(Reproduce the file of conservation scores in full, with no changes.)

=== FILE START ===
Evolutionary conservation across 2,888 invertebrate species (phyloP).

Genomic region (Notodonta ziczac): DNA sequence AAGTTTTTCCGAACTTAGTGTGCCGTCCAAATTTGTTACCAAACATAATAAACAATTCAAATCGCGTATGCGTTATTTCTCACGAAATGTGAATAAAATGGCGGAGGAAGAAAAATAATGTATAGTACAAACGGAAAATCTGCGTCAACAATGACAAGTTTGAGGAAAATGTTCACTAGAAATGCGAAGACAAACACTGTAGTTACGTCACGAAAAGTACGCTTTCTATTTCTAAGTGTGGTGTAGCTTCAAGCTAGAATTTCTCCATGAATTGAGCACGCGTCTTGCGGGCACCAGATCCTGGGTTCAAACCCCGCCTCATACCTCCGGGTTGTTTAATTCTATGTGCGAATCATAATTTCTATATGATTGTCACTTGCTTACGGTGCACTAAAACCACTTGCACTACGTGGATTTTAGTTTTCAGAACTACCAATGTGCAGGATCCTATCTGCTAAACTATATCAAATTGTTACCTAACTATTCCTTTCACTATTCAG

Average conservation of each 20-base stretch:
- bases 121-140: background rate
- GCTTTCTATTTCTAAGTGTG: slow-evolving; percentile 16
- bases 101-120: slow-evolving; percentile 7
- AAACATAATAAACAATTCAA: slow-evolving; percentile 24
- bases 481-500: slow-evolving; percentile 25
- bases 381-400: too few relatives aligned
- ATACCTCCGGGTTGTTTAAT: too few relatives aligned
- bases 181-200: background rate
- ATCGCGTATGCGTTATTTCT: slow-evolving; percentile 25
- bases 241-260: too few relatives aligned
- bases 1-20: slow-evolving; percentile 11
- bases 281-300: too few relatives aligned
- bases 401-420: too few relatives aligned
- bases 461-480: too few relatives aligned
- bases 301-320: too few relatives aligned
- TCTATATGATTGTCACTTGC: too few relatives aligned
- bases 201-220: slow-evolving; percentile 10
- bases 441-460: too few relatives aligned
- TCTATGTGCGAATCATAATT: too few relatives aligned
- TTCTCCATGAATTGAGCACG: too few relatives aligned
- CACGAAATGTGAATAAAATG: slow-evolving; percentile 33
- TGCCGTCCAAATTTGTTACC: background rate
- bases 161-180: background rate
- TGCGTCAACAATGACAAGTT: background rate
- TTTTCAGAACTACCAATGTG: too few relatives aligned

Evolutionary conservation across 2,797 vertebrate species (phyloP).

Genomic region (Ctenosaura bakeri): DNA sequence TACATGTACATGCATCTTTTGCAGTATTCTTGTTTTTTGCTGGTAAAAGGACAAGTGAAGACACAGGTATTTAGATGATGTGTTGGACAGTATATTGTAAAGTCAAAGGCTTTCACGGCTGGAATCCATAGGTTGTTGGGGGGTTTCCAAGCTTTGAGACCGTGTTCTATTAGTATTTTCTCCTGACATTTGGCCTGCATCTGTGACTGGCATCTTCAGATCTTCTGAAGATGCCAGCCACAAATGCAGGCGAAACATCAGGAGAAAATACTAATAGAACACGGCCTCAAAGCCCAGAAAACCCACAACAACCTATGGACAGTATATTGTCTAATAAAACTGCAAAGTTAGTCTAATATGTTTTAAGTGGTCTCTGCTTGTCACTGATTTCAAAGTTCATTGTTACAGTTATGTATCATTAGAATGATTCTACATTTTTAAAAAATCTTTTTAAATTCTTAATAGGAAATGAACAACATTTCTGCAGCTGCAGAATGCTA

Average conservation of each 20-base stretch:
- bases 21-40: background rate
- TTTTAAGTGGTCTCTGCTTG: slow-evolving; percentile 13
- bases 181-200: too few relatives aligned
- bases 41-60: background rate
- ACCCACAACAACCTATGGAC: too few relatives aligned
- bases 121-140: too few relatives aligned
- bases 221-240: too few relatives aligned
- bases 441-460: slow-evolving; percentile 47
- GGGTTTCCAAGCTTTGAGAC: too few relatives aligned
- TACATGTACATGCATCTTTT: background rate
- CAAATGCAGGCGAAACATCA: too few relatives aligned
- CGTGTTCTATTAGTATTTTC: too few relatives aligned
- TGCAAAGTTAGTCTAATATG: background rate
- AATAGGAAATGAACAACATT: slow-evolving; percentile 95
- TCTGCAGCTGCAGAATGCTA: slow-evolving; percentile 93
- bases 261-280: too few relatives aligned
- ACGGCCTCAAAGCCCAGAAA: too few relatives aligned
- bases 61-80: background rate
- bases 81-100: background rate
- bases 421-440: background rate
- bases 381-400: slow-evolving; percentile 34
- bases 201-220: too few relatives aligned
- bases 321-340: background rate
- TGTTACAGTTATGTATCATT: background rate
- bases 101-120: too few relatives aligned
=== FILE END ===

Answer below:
Evolutionary conservation across 2,888 invertebrate species (phyloP).

Genomic region (Notodonta ziczac): DNA sequence AAGTTTTTCCGAACTTAGTGTGCCGTCCAAATTTGTTACCAAACATAATAAACAATTCAAATCGCGTATGCGTTATTTCTCACGAAATGTGAATAAAATGGCGGAGGAAGAAAAATAATGTATAGTACAAACGGAAAATCTGCGTCAACAATGACAAGTTTGAGGAAAATGTTCACTAGAAATGCGAAGACAAACACTGTAGTTACGTCACGAAAAGTACGCTTTCTATTTCTAAGTGTGGTGTAGCTTCAAGCTAGAATTTCTCCATGAATTGAGCACGCGTCTTGCGGGCACCAGATCCTGGGTTCAAACCCCGCCTCATACCTCCGGGTTGTTTAATTCTATGTGCGAATCATAATTTCTATATGATTGTCACTTGCTTACGGTGCACTAAAACCACTTGCACTACGTGGATTTTAGTTTTCAGAACTACCAATGTGCAGGATCCTATCTGCTAAACTATATCAAATTGTTACCTAACTATTCCTTTCACTATTCAG

Average conservation of each 20-base stretch:
- bases 121-140: background rate
- GCTTTCTATTTCTAAGTGTG: slow-evolving; percentile 16
- bases 101-120: slow-evolving; percentile 7
- AAACATAATAAACAATTCAA: slow-evolving; percentile 24
- bases 481-500: slow-evolving; percentile 25
- bases 381-400: too few relatives aligned
- ATACCTCCGGGTTGTTTAAT: too few relatives aligned
- bases 181-200: background rate
- ATCGCGTATGCGTTATTTCT: slow-evolving; percentile 25
- bases 241-260: too few relatives aligned
- bases 1-20: slow-evolving; percentile 11
- bases 281-300: too few relatives aligned
- bases 401-420: too few relatives aligned
- bases 461-480: too few relatives aligned
- bases 301-320: too few relatives aligned
- TCTATATGATTGTCACTTGC: too few relatives aligned
- bases 201-220: slow-evolving; percentile 10
- bases 441-460: too few relatives aligned
- TCTATGTGCGAATCATAATT: too few relatives aligned
- TTCTCCATGAATTGAGCACG: too few relatives aligned
- CACGAAATGTGAATAAAATG: slow-evolving; percentile 33
- TGCCGTCCAAATTTGTTACC: background rate
- bases 161-180: background rate
- TGCGTCAACAATGACAAGTT: background rate
- TTTTCAGAACTACCAATGTG: too few relatives aligned

Evolutionary conservation across 2,797 vertebrate species (phyloP).

Genomic region (Ctenosaura bakeri): DNA sequence TACATGTACATGCATCTTTTGCAGTATTCTTGTTTTTTGCTGGTAAAAGGACAAGTGAAGACACAGGTATTTAGATGATGTGTTGGACAGTATATTGTAAAGTCAAAGGCTTTCACGGCTGGAATCCATAGGTTGTTGGGGGGTTTCCAAGCTTTGAGACCGTGTTCTATTAGTATTTTCTCCTGACATTTGGCCTGCATCTGTGACTGGCATCTTCAGATCTTCTGAAGATGCCAGCCACAAATGCAGGCGAAACATCAGGAGAAAATACTAATAGAACACGGCCTCAAAGCCCAGAAAACCCACAACAACCTATGGACAGTATATTGTCTAATAAAACTGCAAAGTTAGTCTAATATGTTTTAAGTGGTCTCTGCTTGTCACTGATTTCAAAGTTCATTGTTACAGTTATGTATCATTAGAATGATTCTACATTTTTAAAAAATCTTTTTAAATTCTTAATAGGAAATGAACAACATTTCTGCAGCTGCAGAATGCTA

Average conservation of each 20-base stretch:
- bases 21-40: background rate
- TTTTAAGTGGTCTCTGCTTG: slow-evolving; percentile 13
- bases 181-200: too few relatives aligned
- bases 41-60: background rate
- ACCCACAACAACCTATGGAC: too few relatives aligned
- bases 121-140: too few relatives aligned
- bases 221-240: too few relatives aligned
- bases 441-460: slow-evolving; percentile 47
- GGGTTTCCAAGCTTTGAGAC: too few relatives aligned
- TACATGTACATGCATCTTTT: background rate
- CAAATGCAGGCGAAACATCA: too few relatives aligned
- CGTGTTCTATTAGTATTTTC: too few relatives aligned
- TGCAAAGTTAGTCTAATATG: background rate
- AATAGGAAATGAACAACATT: slow-evolving; percentile 95
- TCTGCAGCTGCAGAATGCTA: slow-evolving; percentile 93
- bases 261-280: too few relatives aligned
- ACGGCCTCAAAGCCCAGAAA: too few relatives aligned
- bases 61-80: background rate
- bases 81-100: background rate
- bases 421-440: background rate
- bases 381-400: slow-evolving; percentile 34
- bases 201-220: too few relatives aligned
- bases 321-340: background rate
- TGTTACAGTTATGTATCATT: background rate
- bases 101-120: too few relatives aligned